This invention employs feeding at a rate slower than printing to effect conservation or saving of the transfer medium. It is believed that prior to this invention thermal transfer mediums have been universally assumed to be useful only for a single printing of a character from a ribbon area substantially identical in size to the character printed. Any significant underfeed would have been avoided as it would be expected to produce incomplete printing and possibly smearing across the width of the printhead. Accordingly, ribbon underfeed would have been avoided, especially substantial underfeed which would provide significant conservation of the ribbon.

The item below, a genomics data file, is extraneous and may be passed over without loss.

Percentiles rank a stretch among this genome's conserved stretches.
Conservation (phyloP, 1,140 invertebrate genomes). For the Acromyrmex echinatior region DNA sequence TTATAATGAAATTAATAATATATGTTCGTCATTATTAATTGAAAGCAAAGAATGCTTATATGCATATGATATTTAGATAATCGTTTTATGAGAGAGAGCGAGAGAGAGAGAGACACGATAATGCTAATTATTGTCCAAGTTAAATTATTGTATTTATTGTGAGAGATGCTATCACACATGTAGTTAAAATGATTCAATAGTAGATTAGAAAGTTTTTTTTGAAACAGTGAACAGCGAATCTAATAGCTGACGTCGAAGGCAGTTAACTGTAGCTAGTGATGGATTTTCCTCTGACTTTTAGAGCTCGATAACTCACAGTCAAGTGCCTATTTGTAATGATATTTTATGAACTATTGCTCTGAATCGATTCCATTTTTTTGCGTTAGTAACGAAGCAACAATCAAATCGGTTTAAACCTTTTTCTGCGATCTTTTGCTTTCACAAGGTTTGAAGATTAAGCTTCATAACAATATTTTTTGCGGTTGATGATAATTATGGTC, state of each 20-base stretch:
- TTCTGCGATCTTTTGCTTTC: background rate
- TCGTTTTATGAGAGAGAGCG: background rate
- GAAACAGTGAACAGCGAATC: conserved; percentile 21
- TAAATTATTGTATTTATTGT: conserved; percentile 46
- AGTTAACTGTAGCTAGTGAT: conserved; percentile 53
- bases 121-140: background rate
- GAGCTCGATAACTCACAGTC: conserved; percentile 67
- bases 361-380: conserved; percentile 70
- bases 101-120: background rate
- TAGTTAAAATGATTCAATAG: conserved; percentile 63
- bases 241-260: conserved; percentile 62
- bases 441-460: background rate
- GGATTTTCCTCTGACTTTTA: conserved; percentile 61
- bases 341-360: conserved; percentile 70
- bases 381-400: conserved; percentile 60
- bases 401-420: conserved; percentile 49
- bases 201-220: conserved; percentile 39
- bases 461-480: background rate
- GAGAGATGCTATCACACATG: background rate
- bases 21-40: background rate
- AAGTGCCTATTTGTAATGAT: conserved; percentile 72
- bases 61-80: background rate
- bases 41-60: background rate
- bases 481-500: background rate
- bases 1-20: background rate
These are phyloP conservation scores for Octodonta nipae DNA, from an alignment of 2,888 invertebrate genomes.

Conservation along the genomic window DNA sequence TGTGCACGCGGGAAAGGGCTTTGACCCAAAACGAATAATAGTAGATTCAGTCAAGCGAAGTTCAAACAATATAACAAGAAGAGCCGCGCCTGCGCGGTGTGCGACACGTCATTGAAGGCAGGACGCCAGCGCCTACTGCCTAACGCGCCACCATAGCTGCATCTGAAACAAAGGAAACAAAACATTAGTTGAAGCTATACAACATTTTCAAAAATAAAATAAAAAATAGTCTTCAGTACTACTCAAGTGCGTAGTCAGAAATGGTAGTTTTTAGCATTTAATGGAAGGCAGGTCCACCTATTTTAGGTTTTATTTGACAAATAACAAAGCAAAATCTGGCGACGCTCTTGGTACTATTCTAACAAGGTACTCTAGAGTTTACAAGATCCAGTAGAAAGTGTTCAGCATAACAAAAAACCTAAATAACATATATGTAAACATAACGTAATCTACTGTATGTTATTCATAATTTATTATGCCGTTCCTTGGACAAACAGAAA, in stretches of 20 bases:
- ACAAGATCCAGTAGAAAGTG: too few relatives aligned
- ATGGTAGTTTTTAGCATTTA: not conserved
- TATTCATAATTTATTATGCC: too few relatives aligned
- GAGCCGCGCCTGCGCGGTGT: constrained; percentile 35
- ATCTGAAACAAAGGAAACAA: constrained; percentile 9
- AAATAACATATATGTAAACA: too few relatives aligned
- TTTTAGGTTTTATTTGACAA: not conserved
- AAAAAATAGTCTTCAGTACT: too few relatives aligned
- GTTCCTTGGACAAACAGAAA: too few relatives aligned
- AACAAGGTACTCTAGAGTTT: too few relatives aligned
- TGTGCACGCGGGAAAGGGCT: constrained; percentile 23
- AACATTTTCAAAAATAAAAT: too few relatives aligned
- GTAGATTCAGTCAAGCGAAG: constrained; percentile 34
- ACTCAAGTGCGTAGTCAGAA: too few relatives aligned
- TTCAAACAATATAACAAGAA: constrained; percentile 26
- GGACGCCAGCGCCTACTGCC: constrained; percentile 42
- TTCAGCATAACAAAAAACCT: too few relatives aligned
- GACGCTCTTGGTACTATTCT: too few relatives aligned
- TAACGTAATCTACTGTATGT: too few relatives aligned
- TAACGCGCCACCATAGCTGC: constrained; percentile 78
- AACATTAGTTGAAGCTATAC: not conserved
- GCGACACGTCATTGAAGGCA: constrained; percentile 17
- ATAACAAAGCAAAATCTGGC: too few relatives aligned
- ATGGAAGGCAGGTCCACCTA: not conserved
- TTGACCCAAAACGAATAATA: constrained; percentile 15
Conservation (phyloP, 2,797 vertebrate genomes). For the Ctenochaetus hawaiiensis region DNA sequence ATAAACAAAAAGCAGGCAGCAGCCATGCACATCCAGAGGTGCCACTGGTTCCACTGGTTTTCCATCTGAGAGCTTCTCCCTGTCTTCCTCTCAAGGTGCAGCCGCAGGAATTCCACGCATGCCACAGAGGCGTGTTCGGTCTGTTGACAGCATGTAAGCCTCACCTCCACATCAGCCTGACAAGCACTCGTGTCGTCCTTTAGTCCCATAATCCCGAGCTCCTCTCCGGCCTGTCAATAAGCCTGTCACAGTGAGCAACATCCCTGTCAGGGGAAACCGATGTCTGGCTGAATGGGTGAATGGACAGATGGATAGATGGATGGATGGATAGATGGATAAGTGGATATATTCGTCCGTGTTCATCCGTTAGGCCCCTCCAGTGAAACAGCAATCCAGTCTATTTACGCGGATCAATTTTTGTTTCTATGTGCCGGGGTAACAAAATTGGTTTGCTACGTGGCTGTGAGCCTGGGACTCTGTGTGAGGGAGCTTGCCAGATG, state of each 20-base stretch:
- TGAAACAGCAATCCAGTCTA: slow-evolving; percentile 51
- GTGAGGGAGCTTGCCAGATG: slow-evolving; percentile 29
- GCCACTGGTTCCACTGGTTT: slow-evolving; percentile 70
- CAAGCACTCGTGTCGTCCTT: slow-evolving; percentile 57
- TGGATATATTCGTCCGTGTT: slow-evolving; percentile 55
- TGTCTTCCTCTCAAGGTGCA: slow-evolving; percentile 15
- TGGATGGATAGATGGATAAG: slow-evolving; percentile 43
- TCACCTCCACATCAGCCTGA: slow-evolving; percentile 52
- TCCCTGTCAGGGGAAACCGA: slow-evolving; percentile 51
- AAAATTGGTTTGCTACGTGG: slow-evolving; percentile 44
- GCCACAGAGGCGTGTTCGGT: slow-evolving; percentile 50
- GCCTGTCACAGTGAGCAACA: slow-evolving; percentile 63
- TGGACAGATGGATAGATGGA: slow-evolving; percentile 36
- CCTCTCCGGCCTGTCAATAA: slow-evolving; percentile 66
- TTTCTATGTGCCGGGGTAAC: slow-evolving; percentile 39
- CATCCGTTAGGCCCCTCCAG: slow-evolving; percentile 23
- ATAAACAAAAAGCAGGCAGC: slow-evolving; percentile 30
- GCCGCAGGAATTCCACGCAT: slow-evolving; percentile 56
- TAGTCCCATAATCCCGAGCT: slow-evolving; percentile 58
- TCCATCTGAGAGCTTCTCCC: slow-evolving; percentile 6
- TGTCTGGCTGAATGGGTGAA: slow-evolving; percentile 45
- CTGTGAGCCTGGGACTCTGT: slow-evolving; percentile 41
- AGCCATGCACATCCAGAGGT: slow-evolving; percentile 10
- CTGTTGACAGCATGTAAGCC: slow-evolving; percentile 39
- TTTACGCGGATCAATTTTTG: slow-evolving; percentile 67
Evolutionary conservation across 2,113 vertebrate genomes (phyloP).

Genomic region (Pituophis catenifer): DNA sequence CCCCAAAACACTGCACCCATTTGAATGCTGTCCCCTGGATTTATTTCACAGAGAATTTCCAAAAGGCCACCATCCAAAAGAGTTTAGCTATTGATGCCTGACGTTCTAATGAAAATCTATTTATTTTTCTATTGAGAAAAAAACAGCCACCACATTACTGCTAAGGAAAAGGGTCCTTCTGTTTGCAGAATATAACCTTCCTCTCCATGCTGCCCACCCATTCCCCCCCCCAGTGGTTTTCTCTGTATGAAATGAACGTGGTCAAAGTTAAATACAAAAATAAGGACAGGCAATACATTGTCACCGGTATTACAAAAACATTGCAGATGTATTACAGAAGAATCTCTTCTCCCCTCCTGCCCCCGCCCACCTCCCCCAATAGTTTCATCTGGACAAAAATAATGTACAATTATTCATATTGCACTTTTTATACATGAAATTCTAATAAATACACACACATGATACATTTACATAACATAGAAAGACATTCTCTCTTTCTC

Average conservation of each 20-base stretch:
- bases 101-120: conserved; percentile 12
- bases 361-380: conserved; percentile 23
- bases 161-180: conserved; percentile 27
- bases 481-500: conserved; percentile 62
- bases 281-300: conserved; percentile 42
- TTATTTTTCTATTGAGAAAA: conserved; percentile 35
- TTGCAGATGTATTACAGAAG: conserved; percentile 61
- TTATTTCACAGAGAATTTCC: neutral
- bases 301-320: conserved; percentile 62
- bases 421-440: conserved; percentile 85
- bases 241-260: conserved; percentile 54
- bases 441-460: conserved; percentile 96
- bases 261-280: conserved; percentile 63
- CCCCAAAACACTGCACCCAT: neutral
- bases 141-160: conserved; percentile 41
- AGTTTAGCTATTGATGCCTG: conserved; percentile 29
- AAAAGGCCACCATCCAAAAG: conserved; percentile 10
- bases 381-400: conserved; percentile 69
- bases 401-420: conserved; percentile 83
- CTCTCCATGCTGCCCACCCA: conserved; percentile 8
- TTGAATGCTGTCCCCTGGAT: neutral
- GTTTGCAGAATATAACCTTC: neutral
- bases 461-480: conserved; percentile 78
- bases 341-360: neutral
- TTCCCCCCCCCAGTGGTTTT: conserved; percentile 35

Certain types of ribbon are commonly recognized as adapted to be overstruck during use. These are typically liquid-ink saturated fabric elements or resinous matrix elements holding liquid ink in the manner of a sponge. Ribbon feed mechanisms for such ribbon often underfeed. U.S. Pat. No. 3,528,536 to Caudill et al and 3,232,229 to Anderson are illustrative teachings of ribbon underfeed for impact printers. U.S. Pat. No. 4,132,486 to Kwan teaches a ribbon feed pattern to effect ribbon conservation, but the pattern does not involve underfeed and the printer is an impact printer. IBM Technical Disclosure Bulletin article entitled "Ribbon Drive," by D. P. Darwin, Vol. 19, No. 4, September 1976 at pp. 1407-1408 teaches thermal printing with advancing only during printing to conserve ribbon. The ribbon advance during printing is expressly said to be the same velocity as the printhead.